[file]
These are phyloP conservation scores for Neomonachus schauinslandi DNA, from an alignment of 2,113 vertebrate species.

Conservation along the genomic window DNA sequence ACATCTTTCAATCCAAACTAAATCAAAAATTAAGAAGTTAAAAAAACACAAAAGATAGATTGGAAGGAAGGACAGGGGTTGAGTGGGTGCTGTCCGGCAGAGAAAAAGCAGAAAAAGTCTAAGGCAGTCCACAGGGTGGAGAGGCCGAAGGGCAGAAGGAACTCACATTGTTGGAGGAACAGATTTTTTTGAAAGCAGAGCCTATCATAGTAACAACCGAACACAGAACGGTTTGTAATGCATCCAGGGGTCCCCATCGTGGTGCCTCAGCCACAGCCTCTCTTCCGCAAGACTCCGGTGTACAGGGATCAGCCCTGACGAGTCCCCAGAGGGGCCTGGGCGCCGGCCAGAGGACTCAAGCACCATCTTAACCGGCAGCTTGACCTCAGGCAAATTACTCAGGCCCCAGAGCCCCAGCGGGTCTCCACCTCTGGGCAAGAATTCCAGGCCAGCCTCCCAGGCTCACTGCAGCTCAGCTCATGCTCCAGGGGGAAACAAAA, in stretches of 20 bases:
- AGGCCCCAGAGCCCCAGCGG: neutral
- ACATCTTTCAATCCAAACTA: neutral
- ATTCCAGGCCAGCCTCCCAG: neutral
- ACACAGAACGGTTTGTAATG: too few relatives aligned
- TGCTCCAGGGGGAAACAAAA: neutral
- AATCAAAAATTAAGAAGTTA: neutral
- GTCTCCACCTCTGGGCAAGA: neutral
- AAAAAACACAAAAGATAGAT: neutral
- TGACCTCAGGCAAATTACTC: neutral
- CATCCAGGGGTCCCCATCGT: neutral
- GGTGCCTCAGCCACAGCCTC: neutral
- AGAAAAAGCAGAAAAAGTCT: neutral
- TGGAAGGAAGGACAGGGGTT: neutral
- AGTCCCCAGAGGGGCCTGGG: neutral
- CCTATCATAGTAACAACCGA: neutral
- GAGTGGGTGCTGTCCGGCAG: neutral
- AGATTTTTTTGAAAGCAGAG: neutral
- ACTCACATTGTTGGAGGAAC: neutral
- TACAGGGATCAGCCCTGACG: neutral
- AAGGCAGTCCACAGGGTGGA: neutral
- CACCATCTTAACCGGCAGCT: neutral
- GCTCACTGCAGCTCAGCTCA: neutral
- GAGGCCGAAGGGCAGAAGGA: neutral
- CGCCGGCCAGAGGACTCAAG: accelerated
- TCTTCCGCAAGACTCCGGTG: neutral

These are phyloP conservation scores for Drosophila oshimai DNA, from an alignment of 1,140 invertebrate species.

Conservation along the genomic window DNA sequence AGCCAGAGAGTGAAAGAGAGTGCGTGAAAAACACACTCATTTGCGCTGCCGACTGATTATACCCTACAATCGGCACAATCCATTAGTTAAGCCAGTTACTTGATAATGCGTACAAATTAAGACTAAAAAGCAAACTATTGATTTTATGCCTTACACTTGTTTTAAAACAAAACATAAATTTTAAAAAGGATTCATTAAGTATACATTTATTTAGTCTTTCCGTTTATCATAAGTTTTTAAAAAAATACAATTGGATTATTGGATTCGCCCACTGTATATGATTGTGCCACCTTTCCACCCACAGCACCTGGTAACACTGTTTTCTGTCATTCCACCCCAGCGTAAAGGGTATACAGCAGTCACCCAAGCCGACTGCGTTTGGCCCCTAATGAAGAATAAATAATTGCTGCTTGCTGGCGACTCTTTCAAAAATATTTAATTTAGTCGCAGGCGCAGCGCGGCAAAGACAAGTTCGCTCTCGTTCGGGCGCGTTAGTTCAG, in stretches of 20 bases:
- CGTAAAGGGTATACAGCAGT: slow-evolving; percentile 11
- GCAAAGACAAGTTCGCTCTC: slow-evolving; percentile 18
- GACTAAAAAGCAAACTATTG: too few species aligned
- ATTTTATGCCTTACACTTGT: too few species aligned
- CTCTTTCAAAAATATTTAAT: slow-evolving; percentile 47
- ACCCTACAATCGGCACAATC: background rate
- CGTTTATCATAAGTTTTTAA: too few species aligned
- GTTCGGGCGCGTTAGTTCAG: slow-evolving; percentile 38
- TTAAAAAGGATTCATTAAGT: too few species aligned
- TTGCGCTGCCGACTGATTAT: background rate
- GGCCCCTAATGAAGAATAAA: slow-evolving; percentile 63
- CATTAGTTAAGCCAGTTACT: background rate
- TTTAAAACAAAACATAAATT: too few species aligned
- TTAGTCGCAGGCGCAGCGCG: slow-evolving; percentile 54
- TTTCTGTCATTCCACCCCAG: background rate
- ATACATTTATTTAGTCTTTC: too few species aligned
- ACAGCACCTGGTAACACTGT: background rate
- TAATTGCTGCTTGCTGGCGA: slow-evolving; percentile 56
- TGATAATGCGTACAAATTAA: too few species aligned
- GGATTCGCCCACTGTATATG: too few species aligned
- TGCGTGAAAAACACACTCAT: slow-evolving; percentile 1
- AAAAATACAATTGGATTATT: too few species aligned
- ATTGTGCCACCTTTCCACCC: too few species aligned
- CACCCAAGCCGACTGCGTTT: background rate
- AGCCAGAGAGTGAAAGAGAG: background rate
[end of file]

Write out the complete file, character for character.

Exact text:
These are phyloP conservation scores for Neomonachus schauinslandi DNA, from an alignment of 2,113 vertebrate species.

Conservation along the genomic window DNA sequence ACATCTTTCAATCCAAACTAAATCAAAAATTAAGAAGTTAAAAAAACACAAAAGATAGATTGGAAGGAAGGACAGGGGTTGAGTGGGTGCTGTCCGGCAGAGAAAAAGCAGAAAAAGTCTAAGGCAGTCCACAGGGTGGAGAGGCCGAAGGGCAGAAGGAACTCACATTGTTGGAGGAACAGATTTTTTTGAAAGCAGAGCCTATCATAGTAACAACCGAACACAGAACGGTTTGTAATGCATCCAGGGGTCCCCATCGTGGTGCCTCAGCCACAGCCTCTCTTCCGCAAGACTCCGGTGTACAGGGATCAGCCCTGACGAGTCCCCAGAGGGGCCTGGGCGCCGGCCAGAGGACTCAAGCACCATCTTAACCGGCAGCTTGACCTCAGGCAAATTACTCAGGCCCCAGAGCCCCAGCGGGTCTCCACCTCTGGGCAAGAATTCCAGGCCAGCCTCCCAGGCTCACTGCAGCTCAGCTCATGCTCCAGGGGGAAACAAAA, in stretches of 20 bases:
- AGGCCCCAGAGCCCCAGCGG: neutral
- ACATCTTTCAATCCAAACTA: neutral
- ATTCCAGGCCAGCCTCCCAG: neutral
- ACACAGAACGGTTTGTAATG: too few relatives aligned
- TGCTCCAGGGGGAAACAAAA: neutral
- AATCAAAAATTAAGAAGTTA: neutral
- GTCTCCACCTCTGGGCAAGA: neutral
- AAAAAACACAAAAGATAGAT: neutral
- TGACCTCAGGCAAATTACTC: neutral
- CATCCAGGGGTCCCCATCGT: neutral
- GGTGCCTCAGCCACAGCCTC: neutral
- AGAAAAAGCAGAAAAAGTCT: neutral
- TGGAAGGAAGGACAGGGGTT: neutral
- AGTCCCCAGAGGGGCCTGGG: neutral
- CCTATCATAGTAACAACCGA: neutral
- GAGTGGGTGCTGTCCGGCAG: neutral
- AGATTTTTTTGAAAGCAGAG: neutral
- ACTCACATTGTTGGAGGAAC: neutral
- TACAGGGATCAGCCCTGACG: neutral
- AAGGCAGTCCACAGGGTGGA: neutral
- CACCATCTTAACCGGCAGCT: neutral
- GCTCACTGCAGCTCAGCTCA: neutral
- GAGGCCGAAGGGCAGAAGGA: neutral
- CGCCGGCCAGAGGACTCAAG: accelerated
- TCTTCCGCAAGACTCCGGTG: neutral

These are phyloP conservation scores for Drosophila oshimai DNA, from an alignment of 1,140 invertebrate species.

Conservation along the genomic window DNA sequence AGCCAGAGAGTGAAAGAGAGTGCGTGAAAAACACACTCATTTGCGCTGCCGACTGATTATACCCTACAATCGGCACAATCCATTAGTTAAGCCAGTTACTTGATAATGCGTACAAATTAAGACTAAAAAGCAAACTATTGATTTTATGCCTTACACTTGTTTTAAAACAAAACATAAATTTTAAAAAGGATTCATTAAGTATACATTTATTTAGTCTTTCCGTTTATCATAAGTTTTTAAAAAAATACAATTGGATTATTGGATTCGCCCACTGTATATGATTGTGCCACCTTTCCACCCACAGCACCTGGTAACACTGTTTTCTGTCATTCCACCCCAGCGTAAAGGGTATACAGCAGTCACCCAAGCCGACTGCGTTTGGCCCCTAATGAAGAATAAATAATTGCTGCTTGCTGGCGACTCTTTCAAAAATATTTAATTTAGTCGCAGGCGCAGCGCGGCAAAGACAAGTTCGCTCTCGTTCGGGCGCGTTAGTTCAG, in stretches of 20 bases:
- CGTAAAGGGTATACAGCAGT: slow-evolving; percentile 11
- GCAAAGACAAGTTCGCTCTC: slow-evolving; percentile 18
- GACTAAAAAGCAAACTATTG: too few species aligned
- ATTTTATGCCTTACACTTGT: too few species aligned
- CTCTTTCAAAAATATTTAAT: slow-evolving; percentile 47
- ACCCTACAATCGGCACAATC: background rate
- CGTTTATCATAAGTTTTTAA: too few species aligned
- GTTCGGGCGCGTTAGTTCAG: slow-evolving; percentile 38
- TTAAAAAGGATTCATTAAGT: too few species aligned
- TTGCGCTGCCGACTGATTAT: background rate
- GGCCCCTAATGAAGAATAAA: slow-evolving; percentile 63
- CATTAGTTAAGCCAGTTACT: background rate
- TTTAAAACAAAACATAAATT: too few species aligned
- TTAGTCGCAGGCGCAGCGCG: slow-evolving; percentile 54
- TTTCTGTCATTCCACCCCAG: background rate
- ATACATTTATTTAGTCTTTC: too few species aligned
- ACAGCACCTGGTAACACTGT: background rate
- TAATTGCTGCTTGCTGGCGA: slow-evolving; percentile 56
- TGATAATGCGTACAAATTAA: too few species aligned
- GGATTCGCCCACTGTATATG: too few species aligned
- TGCGTGAAAAACACACTCAT: slow-evolving; percentile 1
- AAAAATACAATTGGATTATT: too few species aligned
- ATTGTGCCACCTTTCCACCC: too few species aligned
- CACCCAAGCCGACTGCGTTT: background rate
- AGCCAGAGAGTGAAAGAGAG: background rate